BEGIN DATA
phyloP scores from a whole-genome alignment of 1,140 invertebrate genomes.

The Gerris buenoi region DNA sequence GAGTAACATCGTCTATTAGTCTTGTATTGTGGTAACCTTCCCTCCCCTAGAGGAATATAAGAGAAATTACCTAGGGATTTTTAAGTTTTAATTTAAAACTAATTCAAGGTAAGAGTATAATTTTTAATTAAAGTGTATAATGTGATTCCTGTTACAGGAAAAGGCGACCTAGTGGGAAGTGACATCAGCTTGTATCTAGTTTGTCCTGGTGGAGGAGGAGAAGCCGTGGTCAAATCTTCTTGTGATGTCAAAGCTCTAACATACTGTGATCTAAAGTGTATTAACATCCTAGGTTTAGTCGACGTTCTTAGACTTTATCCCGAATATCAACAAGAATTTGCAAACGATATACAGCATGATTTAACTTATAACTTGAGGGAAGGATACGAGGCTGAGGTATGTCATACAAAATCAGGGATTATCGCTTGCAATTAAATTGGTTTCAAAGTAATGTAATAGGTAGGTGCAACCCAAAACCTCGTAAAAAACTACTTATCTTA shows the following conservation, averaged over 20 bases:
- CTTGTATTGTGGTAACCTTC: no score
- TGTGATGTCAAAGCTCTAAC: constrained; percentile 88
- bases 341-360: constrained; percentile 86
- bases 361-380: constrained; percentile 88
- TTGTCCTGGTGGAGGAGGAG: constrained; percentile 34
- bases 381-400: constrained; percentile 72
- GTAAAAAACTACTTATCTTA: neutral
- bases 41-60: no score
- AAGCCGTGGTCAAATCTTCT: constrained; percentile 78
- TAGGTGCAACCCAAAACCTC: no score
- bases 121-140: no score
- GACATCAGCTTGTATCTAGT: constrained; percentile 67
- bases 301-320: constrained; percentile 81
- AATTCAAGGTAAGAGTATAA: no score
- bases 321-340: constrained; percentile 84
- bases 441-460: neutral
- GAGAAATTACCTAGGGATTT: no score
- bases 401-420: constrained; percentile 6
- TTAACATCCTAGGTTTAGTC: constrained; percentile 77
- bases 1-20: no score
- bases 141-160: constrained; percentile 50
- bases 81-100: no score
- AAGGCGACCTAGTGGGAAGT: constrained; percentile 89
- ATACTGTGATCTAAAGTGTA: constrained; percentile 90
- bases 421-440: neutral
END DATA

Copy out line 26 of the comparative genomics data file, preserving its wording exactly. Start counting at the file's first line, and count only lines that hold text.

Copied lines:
- ATACTGTGATCTAAAGTGTA: constrained; percentile 90